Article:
“how’s that, nash? i wonder what it would be like for Pinas w/zero politician.”

    exactamento. we need zero politicians and more statesmen. (another weshpol thenking)

    however, new house speaker prospero looks just as dodgy.

    • nash on February 5, 2008 at 3:32 am

    @cvj

    “Mar Roxas has some explaining to do.”

    TRUE. We really want to know what on earth did he see in make-up encrusted Korina Sanchez? Eww. Imagine her as first lady. (shivers!)

    • nash on February 5, 2008 at 3:38 am

    “I accept this position with all humility. I asked myself what I’m doing here and I tell myself it’s God’s will. It’s probably destiny,” Nograles said.

    OMG! Another one with a messianic complex. Total nutter.

    I often ask myself, why is it that GMA, Cory Aquino, and Erap can all ‘talk’ to God.

    • inodoro ni emilie on February 5, 2008 at 5:08 am

    democrazy in action: away pamilya. [are WE in yet? are WE in yet?]

    • Chona on February 5, 2008 at 5:22 am

    @Nash,

    Here are the top 3 reasons why politicians say they talk to God:

    (1) the politicians, sick in the brain, mistake the hum of the fluorescent light ballasts to be the words of God;
    (2) the politicians, cunning as the devil — give voters what the voters want, leaders who have a special direct-line to Upstairs;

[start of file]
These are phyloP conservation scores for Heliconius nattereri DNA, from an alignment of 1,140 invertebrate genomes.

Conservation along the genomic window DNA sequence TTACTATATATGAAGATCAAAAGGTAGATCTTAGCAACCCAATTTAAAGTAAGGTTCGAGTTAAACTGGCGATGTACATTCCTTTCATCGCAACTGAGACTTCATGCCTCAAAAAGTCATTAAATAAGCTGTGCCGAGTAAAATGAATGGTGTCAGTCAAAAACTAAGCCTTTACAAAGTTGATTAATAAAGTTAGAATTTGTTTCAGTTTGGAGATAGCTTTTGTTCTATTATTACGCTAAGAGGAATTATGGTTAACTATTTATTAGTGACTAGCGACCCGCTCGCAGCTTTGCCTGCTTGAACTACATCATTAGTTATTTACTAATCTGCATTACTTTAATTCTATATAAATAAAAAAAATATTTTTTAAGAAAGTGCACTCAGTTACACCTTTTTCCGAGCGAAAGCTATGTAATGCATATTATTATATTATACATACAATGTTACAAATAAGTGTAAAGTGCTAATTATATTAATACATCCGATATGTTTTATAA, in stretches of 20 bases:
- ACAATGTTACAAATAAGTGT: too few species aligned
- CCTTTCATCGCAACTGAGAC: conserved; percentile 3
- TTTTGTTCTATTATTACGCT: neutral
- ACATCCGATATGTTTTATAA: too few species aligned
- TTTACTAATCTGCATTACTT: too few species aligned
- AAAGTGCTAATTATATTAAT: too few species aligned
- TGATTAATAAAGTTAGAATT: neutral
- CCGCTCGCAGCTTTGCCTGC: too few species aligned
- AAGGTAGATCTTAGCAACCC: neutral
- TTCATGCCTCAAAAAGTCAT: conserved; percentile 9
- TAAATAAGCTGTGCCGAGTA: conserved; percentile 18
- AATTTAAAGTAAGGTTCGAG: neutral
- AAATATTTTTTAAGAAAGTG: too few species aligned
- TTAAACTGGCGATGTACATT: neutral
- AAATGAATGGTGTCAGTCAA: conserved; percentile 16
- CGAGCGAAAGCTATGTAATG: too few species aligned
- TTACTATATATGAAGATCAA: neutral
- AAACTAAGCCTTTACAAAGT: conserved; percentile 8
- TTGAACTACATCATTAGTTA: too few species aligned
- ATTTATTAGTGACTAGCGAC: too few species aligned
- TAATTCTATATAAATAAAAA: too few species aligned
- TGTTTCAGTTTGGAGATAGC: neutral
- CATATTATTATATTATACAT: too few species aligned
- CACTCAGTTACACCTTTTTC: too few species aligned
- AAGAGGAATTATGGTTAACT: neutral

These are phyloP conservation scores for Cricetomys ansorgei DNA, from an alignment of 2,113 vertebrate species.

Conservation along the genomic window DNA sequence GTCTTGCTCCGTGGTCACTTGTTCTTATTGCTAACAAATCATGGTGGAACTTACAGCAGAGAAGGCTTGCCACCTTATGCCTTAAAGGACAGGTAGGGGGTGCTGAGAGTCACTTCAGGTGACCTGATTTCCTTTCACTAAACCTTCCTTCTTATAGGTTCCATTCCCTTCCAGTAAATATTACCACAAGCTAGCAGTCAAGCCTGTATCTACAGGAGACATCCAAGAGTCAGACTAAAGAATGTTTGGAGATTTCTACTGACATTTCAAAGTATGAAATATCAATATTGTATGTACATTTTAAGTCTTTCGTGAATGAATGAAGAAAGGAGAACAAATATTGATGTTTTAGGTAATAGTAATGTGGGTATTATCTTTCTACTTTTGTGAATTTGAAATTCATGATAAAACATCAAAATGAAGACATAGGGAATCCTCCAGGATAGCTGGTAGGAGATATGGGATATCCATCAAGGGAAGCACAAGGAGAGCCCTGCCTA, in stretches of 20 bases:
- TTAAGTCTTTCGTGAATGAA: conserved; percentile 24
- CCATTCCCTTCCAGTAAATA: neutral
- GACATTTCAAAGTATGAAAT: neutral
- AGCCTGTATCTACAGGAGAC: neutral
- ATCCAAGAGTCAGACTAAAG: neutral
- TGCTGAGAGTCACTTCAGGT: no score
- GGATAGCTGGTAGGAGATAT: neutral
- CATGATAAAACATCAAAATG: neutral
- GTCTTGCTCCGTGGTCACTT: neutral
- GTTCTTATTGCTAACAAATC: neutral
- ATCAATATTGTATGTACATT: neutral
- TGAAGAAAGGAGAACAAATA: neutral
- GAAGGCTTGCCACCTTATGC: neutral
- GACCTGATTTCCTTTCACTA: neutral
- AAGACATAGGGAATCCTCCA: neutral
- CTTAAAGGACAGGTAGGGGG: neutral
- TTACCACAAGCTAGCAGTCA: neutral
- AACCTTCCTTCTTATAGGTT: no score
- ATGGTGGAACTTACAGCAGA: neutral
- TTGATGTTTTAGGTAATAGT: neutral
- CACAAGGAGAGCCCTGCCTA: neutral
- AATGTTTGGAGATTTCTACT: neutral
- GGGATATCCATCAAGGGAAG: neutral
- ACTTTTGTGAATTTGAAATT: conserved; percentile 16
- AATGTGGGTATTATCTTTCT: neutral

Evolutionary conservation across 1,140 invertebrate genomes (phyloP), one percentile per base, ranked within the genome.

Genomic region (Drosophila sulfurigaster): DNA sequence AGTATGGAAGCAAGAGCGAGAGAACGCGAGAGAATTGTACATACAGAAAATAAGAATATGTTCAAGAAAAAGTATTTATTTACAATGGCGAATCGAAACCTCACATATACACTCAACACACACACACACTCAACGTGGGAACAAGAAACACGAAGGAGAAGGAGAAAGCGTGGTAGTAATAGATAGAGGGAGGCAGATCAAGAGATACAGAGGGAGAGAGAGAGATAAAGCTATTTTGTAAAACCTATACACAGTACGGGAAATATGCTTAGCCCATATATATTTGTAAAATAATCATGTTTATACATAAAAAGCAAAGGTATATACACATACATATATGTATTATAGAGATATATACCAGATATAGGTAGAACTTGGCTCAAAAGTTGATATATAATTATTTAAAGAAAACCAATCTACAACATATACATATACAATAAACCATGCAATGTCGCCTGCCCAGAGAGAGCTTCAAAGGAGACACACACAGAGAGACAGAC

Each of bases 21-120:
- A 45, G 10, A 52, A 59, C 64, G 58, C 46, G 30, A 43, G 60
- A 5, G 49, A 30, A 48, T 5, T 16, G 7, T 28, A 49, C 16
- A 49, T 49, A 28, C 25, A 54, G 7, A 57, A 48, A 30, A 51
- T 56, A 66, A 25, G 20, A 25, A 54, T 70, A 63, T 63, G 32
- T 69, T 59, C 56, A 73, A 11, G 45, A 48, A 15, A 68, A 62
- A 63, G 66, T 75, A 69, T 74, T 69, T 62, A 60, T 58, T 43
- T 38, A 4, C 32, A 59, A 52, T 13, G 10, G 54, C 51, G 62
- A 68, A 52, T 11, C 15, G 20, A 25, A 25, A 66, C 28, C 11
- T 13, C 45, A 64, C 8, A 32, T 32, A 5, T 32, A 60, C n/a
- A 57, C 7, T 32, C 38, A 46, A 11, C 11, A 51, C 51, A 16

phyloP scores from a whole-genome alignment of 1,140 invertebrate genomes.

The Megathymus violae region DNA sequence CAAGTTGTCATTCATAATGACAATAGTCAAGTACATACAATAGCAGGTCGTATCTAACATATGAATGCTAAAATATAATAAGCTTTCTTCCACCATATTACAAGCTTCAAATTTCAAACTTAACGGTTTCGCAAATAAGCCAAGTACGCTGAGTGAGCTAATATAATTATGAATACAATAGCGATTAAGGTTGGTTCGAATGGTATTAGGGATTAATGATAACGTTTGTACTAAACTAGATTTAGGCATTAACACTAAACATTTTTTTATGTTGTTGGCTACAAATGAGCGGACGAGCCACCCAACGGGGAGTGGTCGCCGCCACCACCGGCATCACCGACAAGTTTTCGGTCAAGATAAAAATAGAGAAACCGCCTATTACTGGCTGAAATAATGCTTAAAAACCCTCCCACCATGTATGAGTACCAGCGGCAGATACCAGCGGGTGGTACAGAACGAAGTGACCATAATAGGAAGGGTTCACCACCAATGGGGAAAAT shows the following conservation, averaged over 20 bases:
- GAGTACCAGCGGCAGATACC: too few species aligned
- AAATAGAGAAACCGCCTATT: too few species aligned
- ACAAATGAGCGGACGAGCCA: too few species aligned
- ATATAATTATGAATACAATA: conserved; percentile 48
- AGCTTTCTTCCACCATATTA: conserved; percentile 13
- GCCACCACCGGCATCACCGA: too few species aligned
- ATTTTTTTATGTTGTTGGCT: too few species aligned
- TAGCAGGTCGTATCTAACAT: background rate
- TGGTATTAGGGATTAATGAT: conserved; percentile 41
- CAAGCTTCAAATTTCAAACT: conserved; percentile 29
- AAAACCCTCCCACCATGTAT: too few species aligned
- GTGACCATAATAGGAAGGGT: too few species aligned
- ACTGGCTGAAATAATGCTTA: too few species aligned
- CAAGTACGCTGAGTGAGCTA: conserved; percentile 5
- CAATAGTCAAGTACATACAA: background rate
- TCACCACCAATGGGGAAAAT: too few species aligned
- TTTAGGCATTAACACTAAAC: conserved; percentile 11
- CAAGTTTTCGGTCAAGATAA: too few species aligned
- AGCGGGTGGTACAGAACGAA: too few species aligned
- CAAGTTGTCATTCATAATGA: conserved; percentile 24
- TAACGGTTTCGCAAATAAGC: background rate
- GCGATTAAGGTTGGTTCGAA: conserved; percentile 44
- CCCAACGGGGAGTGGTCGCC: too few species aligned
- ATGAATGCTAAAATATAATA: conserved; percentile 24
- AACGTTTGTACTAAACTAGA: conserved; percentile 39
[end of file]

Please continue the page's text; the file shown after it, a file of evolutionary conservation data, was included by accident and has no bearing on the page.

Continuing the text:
(3) the politicians just tweaking their thumbs at the electorate, saying another lie and daring the electorate to catch them if they can

    • hawaiianguy on February 5, 2008 at 5:36 am

    Wawang daga, naisahan ng kapwa daga!

    • metrocom ini on February 5, 2008 at 6:08 am

    wow, this bencard beats nograles as gma’s lapdog! aw, aw, aw. what an asswipe!

    • nash on February 5, 2008 at 6:36 am

    @metrocom

    there is a tear in the time-space continuum which allows some from alternate universes to cross over.

    • Kabayan on February 5, 2008 at 8:01 am

    Couldn’t help but be intrigued by this blogsite. An incisive analysis from all.

    • metrocom on February 5, 2008 at 8:46 am

    metrocom, assholes like you don’t deserve this “asswipe”. go and find yourself a bamboo to scrape your crap!

    • benc on February 5, 2008 at 8:48 am

    Manolo, the situation is confusticating. I’ve personally disliked JDV ever since he landed in Congress, so we are really scraping the bottom of the porcine barrel if JDV becomes a symbol of administrative oppression. Where else but in our country can we descend further into the pits? 🙂

    • Bencard on February 5, 2008 at 8:49 am

    metrocom, assholes like you don’t deserve this “asswipe”. go and find yourself a bamboo to scrape off your crap!

  5. Wow, I actually saw my congressman in that session. And he waited all of seven hours to say his “Yes!”

    Why don’t we have suicide bombers when we need them?

    • metrocom ini on February 5, 2008 at 9:09 am

    Bencard, you finally admit you are an asswipe. Good!

    • Kabayan on February 5, 2008 at 9:18 am

    A vacuum now exists in the Lower House, a vacuum of balance not only in Congress but in our nation as well. The check and balance against the Executive Branch is now almost totally gone and Congress is now filled with “yes men” by the administration. By now we know who the future godlings of Congress will be and it ain’t Nograles, as we can now safely say of this administration, “Blood is thicker than water”.